Cisco IPS scenario three – Inline VLAN Pairs

Ok, this was quite a break and now it’s time to move on with the third part of IPS sensor deployment saga – Inline VLAN Pairs. In the previous article, we saw how to place an IPS sensor in an Inline Interface Pair mode. In that article we spent two out of four IPS interfaces. In the first article – Promiscuous Mode, we spent one more. So we are left with just one interface, which can be placed only in promisc mode. The obvious flaw with those scenarios is the fact that they are draining interfaces. Especially the Interface Pairs scenario. We have only four and often need more. To solve this issue, Cisco came out with the third mode – Inline VLAN Pairs. Ok, maybe this is not something Cisco invented, but let’s pretend they did.

In the previous article we had only one subnet and to protect it we spent two out of four interfaces. If we would like to protect another subnet, we would ran out of interfaces. So this is where the Inline VLAN Pairs deployment scenario comes into play. In the following diagram we are protecting two subnets with just one IPS interface. Moreover, we could protect more subnets with this sole interface. So this deployment scenario saves us some valuable IPS interfaces.

A brief discussion about this scenario… We have a border router connected to an outside interface of an ASA appliance. The ASA’s GigabitEthernet0/2 interface is dedicated to DMZ segments. In this case we are using two separate DMZs, but we could have more with this type of setup. Please observe that the connection between the ASA and a switch is a trunk link (depicted as a dot-ended line). This line has to be a trunk, because there are multiple subnets/VLANs involved. The FastEthernet0/8 switch port is connected to an IPS, again as a trunk port, for a same reason. FastEthernet0/1 and FastEthernet0/2 are ordinary access ports that connect to two ESX hosts. Although each DMZ server could be a separate physical machine assigned to appropriate VLAN, in this scenario we are using a concept of virtualization. One ESX could host one type of servers, say web servers, and another ESX could host another type of servers, database servers, for instance.

Now goes a tricky part: along the trunk link between the ASA and the switch we should allow any two VLANs but VLANs 3 and 19. Why this is important? Because if we did allow VLANs 3 and 19, the traffic from the Internet would go directly to one ESX or another, hence would bypass the IPS. So we allow VLANs 103 and 119 only. Now the traffic from the Internet can go only to the FastEthernet0/8 – to the IPS. The IPS would then inspect the traffic coming from VLANs 103 or 119, “swap” VLAN tags from 103 or 119 to 3 or 19 and send the traffic back to the trunk link. Because the IPS receives the traffic on VLANs 103 and 119, but sends the traffic on VLANs 3 and 19, all four VLANs must be allowed on this trunk link. Now when the traffic hits a switch on VLANs 3 or 19, the switch passes this traffic to appropriate ports belonging to appropriate VLANs.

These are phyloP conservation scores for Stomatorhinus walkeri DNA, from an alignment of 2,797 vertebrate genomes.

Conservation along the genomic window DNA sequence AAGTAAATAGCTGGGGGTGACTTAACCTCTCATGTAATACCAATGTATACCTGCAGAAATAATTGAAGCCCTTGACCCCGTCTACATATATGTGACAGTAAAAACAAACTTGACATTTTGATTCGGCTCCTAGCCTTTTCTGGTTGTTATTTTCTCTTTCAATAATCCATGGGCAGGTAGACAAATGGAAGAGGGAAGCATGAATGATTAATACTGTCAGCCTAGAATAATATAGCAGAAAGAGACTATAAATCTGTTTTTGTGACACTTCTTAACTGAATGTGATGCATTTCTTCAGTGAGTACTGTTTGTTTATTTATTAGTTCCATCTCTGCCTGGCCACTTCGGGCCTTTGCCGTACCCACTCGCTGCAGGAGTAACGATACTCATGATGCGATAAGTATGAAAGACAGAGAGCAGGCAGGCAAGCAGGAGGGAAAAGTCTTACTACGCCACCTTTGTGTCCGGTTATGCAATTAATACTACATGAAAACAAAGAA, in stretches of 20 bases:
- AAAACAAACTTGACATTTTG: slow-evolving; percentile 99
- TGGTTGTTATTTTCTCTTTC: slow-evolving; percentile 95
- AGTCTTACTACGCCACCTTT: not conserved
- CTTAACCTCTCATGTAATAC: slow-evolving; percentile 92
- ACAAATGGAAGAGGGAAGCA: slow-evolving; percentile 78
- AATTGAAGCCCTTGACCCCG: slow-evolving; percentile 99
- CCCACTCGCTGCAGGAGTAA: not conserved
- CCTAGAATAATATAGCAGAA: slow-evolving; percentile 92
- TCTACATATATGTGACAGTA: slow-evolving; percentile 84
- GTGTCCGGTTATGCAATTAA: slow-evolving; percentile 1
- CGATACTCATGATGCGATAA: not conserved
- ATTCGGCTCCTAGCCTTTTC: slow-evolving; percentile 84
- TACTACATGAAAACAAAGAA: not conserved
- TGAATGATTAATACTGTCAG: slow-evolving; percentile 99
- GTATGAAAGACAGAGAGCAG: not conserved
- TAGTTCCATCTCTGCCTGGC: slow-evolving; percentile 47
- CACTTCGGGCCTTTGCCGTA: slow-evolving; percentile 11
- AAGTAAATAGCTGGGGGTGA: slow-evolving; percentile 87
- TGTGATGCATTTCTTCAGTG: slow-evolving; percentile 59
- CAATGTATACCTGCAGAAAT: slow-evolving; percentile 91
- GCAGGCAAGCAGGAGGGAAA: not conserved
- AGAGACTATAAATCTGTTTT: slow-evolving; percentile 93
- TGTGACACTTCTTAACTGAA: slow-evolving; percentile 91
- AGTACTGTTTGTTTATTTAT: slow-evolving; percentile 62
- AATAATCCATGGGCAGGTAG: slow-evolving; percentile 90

I hope you could follow the traffic path.

It’s time for some setup. First, the ASA:

!
interface GigabitEthernet0/2
speed 100
duplex full
no nameif
no security-level
no ip address
!
interface GigabitEthernet0/2.103
description DMZ1
vlan 103
nameif DMZ1
security-level 50
ip address 192.168.3.254 255.255.255.0 standby 192.168.3.253
!
interface GigabitEthernet0/2.119
vlan 119
nameif DMZ191
security-level 0
ip address 10.1.19.14 255.255.255.240 standby 10.1.19.13
!

The switch configuration is also straight forward:

!
interface FastEthernet0/1
description DMZ - 192.168.3.0/24
switchport access vlan 3
switchport mode access
spanning-tree portfast
!
interface FastEthernet0/2
description DMZ - 10.1.19.0/28
switchport access vlan 19
switchport mode access
spanning-tree portfast
!
! ...
!
interface FastEthernet0/7
description ASA DMZ Trunk
switchport trunk native vlan 999
switchport trunk allowed vlan 103,119
switchport mode trunk
speed 100
duplex full
spanning-tree portfast trunk
!
interface FastEthernet0/8
description IPS Trunk
switchport trunk native vlan 999
switchport trunk allowed vlan 3,19,103,119
switchport mode trunk
speed 100
duplex full
spanning-tree portfast trunk
!

And now the real fun – the IPS…

Enable an interface. Because we now have a solid experience with the IPS, we know how to do this. We’ll use GigabitEthernet0/0:

Create VLAN pairs:

  • 1 – Subinterface Number is an arbitrary number in some range (I guess 1-255)
  • 2 – VLAN A gets swapped with VLAN B
  • 3 – VLAN B gets swapped with VLAN A
  • Same goes for another VLAN pair, VLAN3 and VLAN103:

    Now we set up a virtual sensor. We need to assign just created VLAN pairs to a virtual sensor, vs0 in this case. Also we need to assign signature definition (sig0), event action rules (rules0) and anomaly detection policy (ad0) to a sensor:

    Now the only thing left is to tune some sigs and verify if this scenario is working, but we already know how to do that 🙂

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    This entry was posted in Cisco, IPS and tagged , , , , . Bookmark the permalink.

    3 Responses to Cisco IPS scenario three – Inline VLAN Pairs

    1. ie 3107 says:

      Great post. helps me lot. Thanks.

    2. li wang says:

      how is the gi0/0 (vlan 119) on ASA connect to the Switch?

      • Sasa says:

        Good point! VLAN119 should be connected to the switch same way VLAN103 is, through the trunk link across g0/2. The config is right, but there is a mistake on the diagram. Thanks.

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